To Your Health
December, 2012 (Vol. 06, Issue 12)
3 Ways to Help Fight the Winter Blues
By Editorial Staff
Are the short days, long nights, bitter chills and inclement weather getting you down? Seasonal affective disorder, or appropriately, SAD, is a mood disorder characterized by feelings of sadness / depression during the winter months in otherwise mentally healthy people.
If you're suffering from SAD, you may find yourself sleeping longer, lacking energy and experiencing depression
The good news is there are ways to fight the "winter blues," as SAD has been called, without taking medication; here are three natural ways to help put a smile back on your face so you can enjoy the holiday season.
1. Show me the light: Evidence suggests light (or lack thereof) during the winter months can contribute to depressive symptoms. Why light? Because light affects serotonin, a hormone / neurotransmitter that helps regulate mood, emotions and behavior. Less sunlight / daylight in the winter months can mean less serotonin, which can cause problems with energy and mood. The solution: Try to get outdoors as much as possible when weather permits, particularly during sunny winter days. Think about it from more than a biochemical perspective: Being outside on a sunny day always seems to make people feel better compared to sitting inside.
2. Try a little D: Vitamin D, that is, levels of which are also affected by lack of available sunlight during the winter months. Several studies correlate low vitamin D levels with seasonal affective disorder in particular. What's more, vitamin D production is the lowest during the winter months because the sun is the primary source. Less sunlight (and less time spent outdoors in general) equals less vitamin D production. The solution: If you can't get outside often during the winter (or year-round due to your occupation), make sure to take a daily vitamin D supplement to ensure your body is getting the D it needs to defend against mood problems – not to mention a host of other health problems linked to low levels.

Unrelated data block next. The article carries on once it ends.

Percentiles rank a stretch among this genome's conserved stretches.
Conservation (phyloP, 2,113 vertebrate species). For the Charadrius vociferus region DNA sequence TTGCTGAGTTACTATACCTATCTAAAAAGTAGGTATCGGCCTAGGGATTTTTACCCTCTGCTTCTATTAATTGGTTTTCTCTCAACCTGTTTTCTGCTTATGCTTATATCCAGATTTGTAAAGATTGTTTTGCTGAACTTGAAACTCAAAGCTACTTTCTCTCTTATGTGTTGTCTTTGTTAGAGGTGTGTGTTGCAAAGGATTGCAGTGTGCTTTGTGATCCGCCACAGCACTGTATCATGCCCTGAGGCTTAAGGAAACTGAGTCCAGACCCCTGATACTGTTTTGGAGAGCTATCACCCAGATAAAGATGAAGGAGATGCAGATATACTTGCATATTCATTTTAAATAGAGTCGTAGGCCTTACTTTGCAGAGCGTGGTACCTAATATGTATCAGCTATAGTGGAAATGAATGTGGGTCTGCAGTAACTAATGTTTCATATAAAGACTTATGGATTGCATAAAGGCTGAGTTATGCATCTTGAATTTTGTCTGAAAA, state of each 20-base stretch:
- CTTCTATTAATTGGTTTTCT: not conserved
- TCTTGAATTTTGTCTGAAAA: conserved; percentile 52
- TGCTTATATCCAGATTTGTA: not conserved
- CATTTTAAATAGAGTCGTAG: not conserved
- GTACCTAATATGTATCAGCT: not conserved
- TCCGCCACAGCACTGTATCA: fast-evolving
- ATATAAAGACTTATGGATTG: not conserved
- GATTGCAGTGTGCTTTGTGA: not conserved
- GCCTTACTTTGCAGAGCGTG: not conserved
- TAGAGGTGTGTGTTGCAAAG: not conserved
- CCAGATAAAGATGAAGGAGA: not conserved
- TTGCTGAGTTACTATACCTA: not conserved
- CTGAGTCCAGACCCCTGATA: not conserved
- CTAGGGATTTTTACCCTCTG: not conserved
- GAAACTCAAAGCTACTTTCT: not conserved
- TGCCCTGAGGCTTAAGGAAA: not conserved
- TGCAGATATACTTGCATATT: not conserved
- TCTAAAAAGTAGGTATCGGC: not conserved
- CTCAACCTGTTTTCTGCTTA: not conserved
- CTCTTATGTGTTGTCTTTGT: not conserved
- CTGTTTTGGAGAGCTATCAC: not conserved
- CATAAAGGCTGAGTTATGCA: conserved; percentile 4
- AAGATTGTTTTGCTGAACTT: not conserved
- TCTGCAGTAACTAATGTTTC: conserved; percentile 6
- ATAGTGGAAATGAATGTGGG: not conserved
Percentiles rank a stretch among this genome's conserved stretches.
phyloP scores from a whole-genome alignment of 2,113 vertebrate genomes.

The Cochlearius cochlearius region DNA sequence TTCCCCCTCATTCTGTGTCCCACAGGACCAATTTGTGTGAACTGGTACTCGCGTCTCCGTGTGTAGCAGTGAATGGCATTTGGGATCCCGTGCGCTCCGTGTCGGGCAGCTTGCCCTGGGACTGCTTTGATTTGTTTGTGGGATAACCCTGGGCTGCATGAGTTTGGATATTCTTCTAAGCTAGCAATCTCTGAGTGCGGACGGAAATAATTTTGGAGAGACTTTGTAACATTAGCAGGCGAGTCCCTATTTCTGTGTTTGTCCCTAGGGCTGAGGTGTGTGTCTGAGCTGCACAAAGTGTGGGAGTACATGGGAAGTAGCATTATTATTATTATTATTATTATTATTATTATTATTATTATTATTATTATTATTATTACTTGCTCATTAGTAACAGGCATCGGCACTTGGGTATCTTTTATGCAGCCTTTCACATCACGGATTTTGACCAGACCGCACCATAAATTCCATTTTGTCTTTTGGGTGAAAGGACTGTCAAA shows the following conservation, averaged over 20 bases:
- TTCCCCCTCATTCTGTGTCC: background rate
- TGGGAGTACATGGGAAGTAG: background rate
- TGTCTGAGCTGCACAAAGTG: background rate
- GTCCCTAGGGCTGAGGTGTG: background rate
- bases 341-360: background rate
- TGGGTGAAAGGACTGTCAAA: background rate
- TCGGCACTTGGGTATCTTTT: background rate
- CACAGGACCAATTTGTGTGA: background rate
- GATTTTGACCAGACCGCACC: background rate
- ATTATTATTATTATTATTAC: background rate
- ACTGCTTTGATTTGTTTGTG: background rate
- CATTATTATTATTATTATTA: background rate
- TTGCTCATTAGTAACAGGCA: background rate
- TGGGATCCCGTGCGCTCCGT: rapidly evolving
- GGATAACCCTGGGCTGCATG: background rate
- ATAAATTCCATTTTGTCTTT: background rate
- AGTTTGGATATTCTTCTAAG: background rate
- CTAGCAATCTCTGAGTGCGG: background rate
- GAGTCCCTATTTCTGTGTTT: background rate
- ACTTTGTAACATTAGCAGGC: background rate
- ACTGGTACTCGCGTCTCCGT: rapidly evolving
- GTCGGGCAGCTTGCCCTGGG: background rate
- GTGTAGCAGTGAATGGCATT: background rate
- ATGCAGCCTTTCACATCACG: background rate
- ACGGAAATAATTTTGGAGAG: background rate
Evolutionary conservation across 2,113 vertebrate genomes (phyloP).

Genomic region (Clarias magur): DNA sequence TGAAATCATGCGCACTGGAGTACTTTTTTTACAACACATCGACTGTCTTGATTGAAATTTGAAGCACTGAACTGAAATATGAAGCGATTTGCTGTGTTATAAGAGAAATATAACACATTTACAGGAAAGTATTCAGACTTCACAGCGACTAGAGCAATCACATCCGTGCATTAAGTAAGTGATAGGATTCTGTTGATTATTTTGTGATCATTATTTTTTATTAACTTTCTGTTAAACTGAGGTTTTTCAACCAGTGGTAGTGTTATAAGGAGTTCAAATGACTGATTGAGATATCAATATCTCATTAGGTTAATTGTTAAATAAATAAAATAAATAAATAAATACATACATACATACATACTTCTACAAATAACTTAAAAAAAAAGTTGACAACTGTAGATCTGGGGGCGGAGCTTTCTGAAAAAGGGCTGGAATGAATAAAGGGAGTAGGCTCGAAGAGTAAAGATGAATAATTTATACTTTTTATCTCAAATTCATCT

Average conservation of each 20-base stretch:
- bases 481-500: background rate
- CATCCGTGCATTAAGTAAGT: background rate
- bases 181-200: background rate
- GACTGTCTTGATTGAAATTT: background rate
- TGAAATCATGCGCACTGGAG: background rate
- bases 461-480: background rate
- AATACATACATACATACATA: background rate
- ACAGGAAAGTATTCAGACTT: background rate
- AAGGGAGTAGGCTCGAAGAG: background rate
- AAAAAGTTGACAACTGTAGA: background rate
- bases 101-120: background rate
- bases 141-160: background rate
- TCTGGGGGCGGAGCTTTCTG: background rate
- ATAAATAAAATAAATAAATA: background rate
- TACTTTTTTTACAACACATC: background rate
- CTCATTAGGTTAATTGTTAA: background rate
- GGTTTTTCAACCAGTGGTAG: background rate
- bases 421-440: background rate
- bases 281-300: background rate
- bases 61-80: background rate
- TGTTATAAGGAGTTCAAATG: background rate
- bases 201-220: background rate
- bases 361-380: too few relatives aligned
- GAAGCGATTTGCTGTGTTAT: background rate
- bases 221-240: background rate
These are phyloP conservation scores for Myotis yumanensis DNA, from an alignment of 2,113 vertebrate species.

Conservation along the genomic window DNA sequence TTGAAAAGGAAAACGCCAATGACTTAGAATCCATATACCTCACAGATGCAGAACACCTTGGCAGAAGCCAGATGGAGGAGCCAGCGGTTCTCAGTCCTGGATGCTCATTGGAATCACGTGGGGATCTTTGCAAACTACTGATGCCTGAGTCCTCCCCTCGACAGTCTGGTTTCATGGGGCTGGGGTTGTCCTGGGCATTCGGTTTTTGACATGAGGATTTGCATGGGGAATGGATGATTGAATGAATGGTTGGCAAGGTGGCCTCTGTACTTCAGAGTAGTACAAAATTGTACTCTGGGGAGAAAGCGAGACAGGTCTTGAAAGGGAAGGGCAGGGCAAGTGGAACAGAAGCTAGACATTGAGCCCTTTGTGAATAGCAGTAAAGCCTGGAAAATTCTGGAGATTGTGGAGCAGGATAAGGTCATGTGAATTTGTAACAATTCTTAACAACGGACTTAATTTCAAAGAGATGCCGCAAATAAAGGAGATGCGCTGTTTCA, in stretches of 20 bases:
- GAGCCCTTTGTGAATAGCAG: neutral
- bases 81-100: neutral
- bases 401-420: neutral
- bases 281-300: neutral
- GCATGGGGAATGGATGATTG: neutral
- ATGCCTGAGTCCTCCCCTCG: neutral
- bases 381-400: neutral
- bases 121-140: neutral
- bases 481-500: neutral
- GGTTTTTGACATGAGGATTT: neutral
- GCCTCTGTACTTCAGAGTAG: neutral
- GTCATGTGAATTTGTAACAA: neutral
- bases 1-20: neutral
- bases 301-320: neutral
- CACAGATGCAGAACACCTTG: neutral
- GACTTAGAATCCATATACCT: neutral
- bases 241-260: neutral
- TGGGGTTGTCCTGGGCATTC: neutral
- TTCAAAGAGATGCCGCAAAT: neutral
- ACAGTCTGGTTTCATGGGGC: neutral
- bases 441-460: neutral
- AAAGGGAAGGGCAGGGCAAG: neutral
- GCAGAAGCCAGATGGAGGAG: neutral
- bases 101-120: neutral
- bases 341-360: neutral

3. Make a move: Remove yourself from the winter discussion for a minute and think about any time of the year. What happens when you don't exercise regularly? How do you feel as the weeks go by without physical activity? For many people, lack of physical activity can mimic symptoms of SAD: low energy levels, depression, etc. The solution: Make time to exercise this winter. Go to the gym when the weather's bad or enjoy the fresh air and exercise outdoors when it's not raining / snowing, etc. Indoors or outdoors, make physical activity a priority and you'll feel better and look better.
The bottom line is that this winter doesn't have to be a SAD one, regardless of your circumstances. By adopting these and other strategies, you can help fight the winter blues and improve your health at the same time. Talk to your doctor of chiropractic for additional information.